I was thrilled that Big Sister was addressing me personally. ‘Of course I am!’ I exclaimed ardently. ‘But I don’t think a hunger strike will work. They’ll probably be very happy that we’re not eating. Five less mouths to feed, that’s all. For a hunger strike to succeed, they’ve got to care whether we lived or died.’
‘I’m for a revolution!’ Second Brother exclaimed. ‘Out and out war! We go to the kitchen, open the refrigerator, eat what we want and face the consequences. What can they do? The food’s already in our stomachs being digested. Won’t be so easy to get it back out.’
‘You’re always so impulsive and volatile!’ Big Brother exclaimed critically. ‘Just like that rash general Zhang Fei () in the Three Countries War. We’ve got to be more subtle and patient. Diplomacy and subterfuge are always superior to confrontation. Let’s ask for a private conference with Father and point out the inequities in a calm, logical fashion.’
‘It won’t work!’ Third Brother counselled. ‘Father’ll never come to the table without Niang. What about an anonymous letter written in Chinese sent to Father through the mail? Niang doesn’t read any Chinese. Big Sister could write it with brush and ink. Her handwriting is excellent and could pass for that of an adult!’
‘Brilliant idea!’ exclaimed Big Sister. ‘Let?
??s draft the letter now!’ We hunched over the table muttering suggestions, becoming more and more excited at our escapade. Third Brother decided he might as well go to the bathroom and relieve himself while the letter was being written. He yanked open the door, stepped outside, and, to his horror, almost collided with Niang – who was standing immediately behind the portal with her ear glued against it.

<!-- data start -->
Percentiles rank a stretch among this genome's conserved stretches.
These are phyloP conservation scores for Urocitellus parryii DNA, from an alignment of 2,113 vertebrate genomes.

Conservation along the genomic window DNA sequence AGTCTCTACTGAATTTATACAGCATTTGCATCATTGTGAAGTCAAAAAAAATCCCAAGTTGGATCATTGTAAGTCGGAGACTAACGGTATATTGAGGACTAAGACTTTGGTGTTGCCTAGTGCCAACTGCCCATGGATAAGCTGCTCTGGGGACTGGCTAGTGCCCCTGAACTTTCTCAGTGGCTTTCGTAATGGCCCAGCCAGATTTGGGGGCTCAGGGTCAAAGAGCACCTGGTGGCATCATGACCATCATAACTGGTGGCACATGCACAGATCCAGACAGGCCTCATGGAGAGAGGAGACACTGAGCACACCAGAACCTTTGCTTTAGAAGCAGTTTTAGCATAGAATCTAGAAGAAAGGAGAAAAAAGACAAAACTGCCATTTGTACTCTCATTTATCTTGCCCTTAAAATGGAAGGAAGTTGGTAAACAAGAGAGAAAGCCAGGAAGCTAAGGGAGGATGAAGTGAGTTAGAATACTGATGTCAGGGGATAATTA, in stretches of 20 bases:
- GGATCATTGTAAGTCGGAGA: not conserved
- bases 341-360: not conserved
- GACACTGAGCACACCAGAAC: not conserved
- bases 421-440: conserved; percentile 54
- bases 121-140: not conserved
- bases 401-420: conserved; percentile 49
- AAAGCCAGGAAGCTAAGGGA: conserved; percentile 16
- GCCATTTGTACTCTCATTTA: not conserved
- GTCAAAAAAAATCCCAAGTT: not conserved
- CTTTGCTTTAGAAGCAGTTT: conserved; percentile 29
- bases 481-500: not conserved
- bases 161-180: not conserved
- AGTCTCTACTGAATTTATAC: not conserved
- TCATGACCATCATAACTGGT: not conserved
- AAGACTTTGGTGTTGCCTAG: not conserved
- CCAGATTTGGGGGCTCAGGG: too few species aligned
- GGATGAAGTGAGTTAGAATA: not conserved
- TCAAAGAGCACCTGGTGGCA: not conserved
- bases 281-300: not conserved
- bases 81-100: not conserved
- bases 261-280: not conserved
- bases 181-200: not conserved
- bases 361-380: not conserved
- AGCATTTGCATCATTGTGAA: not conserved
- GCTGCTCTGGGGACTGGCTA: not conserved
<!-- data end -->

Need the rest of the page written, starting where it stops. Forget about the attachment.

Ashen‐faced and petrified, he stared dumbly at our stepmother without fully closing the door while she looked down at him disdainfully. There was a deathly silence as they regarded each other. Third Brother started to tremble with terror.
Slowly, Niang raised her right index finger against her lips, warning him not to make a sound. She then waved him on with her open left hand.
In the bathroom, Third Brother locked the door carefully behind him. Recalling Niang’s intimidating stare, sphinx‐like immobility, and expression of distinctive menace, he was seized by a surge of nausea. How long had she been listening? What had she heard? Was everyone still plotting? Would they send him away from home? Where could he go? He vomited again and again, rinsing his mouth out over and over at the tap, dreading the moment of truth. If only he could postpone his return indefinitely and stay here forever! Alone. Uninvolved. Away from everyone. Behind a locked door . . .
A thought suddenly hit him like a blow. What if Niang was still waiting for him to go back? Could his absence be construed as a deliberate warning to the others that something was afoot? How long had he been away? He felt his mouth go dry as he quickly flushed the toilet and stumbled out. His legs seemed to keep buckling under in an extraordinary way.
He hurried back and noticed at once that no one was standing outside his bedroom door. A wave of relief washed over him. True, the door was still slightly ajar, the way he’d left it. But Niang was no longer there. He could clearly hear the murmur of Big Sister’s voice, tinged with purpose and excitement, drifting down the corridor. Niang must have caught every word.